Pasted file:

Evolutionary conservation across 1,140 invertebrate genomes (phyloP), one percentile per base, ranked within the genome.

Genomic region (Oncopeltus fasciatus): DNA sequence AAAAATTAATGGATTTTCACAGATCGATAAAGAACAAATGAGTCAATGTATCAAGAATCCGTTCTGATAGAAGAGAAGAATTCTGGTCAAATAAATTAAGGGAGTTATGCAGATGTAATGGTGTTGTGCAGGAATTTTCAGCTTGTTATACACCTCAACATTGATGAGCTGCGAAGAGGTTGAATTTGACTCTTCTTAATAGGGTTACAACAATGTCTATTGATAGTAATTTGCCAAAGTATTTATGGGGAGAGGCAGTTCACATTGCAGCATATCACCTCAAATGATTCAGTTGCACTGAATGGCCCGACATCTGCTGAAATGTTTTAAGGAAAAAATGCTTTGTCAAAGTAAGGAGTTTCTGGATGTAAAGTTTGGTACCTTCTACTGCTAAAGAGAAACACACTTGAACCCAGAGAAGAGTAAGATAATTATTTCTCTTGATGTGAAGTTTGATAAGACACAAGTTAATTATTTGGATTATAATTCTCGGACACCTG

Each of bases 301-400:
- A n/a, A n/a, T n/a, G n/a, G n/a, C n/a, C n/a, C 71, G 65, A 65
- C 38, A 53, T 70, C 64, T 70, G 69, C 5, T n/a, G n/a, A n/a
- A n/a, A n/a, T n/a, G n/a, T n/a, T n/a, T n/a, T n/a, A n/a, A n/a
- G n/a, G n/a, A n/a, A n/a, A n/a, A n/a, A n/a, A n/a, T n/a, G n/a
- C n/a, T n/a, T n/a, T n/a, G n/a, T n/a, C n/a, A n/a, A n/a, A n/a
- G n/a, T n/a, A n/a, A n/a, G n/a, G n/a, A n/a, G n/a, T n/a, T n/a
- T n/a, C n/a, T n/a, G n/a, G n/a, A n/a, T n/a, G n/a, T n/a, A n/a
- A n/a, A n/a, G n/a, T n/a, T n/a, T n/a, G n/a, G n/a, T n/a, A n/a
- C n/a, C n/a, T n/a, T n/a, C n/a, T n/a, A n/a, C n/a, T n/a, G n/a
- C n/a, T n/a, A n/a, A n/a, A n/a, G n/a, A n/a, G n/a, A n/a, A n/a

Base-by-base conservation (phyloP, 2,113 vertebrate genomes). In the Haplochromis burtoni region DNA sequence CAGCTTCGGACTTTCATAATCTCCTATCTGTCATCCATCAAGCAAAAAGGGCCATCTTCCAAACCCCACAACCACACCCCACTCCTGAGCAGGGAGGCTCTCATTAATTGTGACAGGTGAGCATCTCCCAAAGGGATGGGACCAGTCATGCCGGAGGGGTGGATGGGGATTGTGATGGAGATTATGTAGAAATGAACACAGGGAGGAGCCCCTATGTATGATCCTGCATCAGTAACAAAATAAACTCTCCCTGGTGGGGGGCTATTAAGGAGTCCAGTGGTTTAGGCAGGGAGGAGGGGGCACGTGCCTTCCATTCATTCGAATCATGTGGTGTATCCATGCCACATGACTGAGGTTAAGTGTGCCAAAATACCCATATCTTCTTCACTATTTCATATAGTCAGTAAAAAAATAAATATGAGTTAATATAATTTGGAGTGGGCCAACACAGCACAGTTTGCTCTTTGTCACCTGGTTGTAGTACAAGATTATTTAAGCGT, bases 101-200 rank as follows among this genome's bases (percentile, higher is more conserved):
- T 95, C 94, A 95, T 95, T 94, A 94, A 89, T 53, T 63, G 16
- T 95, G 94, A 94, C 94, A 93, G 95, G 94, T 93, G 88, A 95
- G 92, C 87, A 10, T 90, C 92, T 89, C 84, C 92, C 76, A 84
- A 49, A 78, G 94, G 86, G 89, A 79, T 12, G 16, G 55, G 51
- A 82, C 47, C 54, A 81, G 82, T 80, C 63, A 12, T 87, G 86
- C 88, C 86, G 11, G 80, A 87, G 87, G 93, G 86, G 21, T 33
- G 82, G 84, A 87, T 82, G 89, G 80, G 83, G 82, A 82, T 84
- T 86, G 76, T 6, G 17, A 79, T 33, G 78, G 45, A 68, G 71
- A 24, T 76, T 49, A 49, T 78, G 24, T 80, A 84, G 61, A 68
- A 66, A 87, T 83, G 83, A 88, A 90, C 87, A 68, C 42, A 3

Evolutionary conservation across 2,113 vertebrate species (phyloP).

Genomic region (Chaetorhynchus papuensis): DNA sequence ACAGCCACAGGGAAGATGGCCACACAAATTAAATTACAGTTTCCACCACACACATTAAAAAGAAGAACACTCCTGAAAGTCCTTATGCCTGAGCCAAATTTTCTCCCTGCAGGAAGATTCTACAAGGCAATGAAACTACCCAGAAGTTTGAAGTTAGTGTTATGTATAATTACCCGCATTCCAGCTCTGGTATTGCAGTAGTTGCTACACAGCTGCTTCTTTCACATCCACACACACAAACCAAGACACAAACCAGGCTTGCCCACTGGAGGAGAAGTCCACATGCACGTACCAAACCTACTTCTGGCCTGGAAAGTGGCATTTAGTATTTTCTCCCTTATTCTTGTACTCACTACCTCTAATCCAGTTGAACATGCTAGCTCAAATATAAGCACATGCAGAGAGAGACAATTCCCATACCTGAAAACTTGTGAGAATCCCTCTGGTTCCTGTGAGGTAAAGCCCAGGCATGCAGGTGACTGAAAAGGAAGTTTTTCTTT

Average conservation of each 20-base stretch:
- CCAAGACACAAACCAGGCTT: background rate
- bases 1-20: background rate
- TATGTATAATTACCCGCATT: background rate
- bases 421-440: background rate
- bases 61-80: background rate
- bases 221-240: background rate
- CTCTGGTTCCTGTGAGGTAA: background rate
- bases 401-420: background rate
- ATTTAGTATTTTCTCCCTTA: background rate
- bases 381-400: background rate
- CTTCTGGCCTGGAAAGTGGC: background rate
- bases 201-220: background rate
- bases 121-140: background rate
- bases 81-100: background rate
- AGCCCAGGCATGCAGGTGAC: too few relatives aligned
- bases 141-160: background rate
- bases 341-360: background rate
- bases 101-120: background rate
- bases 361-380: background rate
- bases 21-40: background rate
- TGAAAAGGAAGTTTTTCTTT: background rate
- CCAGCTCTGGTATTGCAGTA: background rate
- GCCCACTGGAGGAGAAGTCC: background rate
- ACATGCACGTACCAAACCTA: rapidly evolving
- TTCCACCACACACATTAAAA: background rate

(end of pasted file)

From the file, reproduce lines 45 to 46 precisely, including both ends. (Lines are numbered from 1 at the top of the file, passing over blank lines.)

- bases 101-120: background rate
- bases 361-380: background rate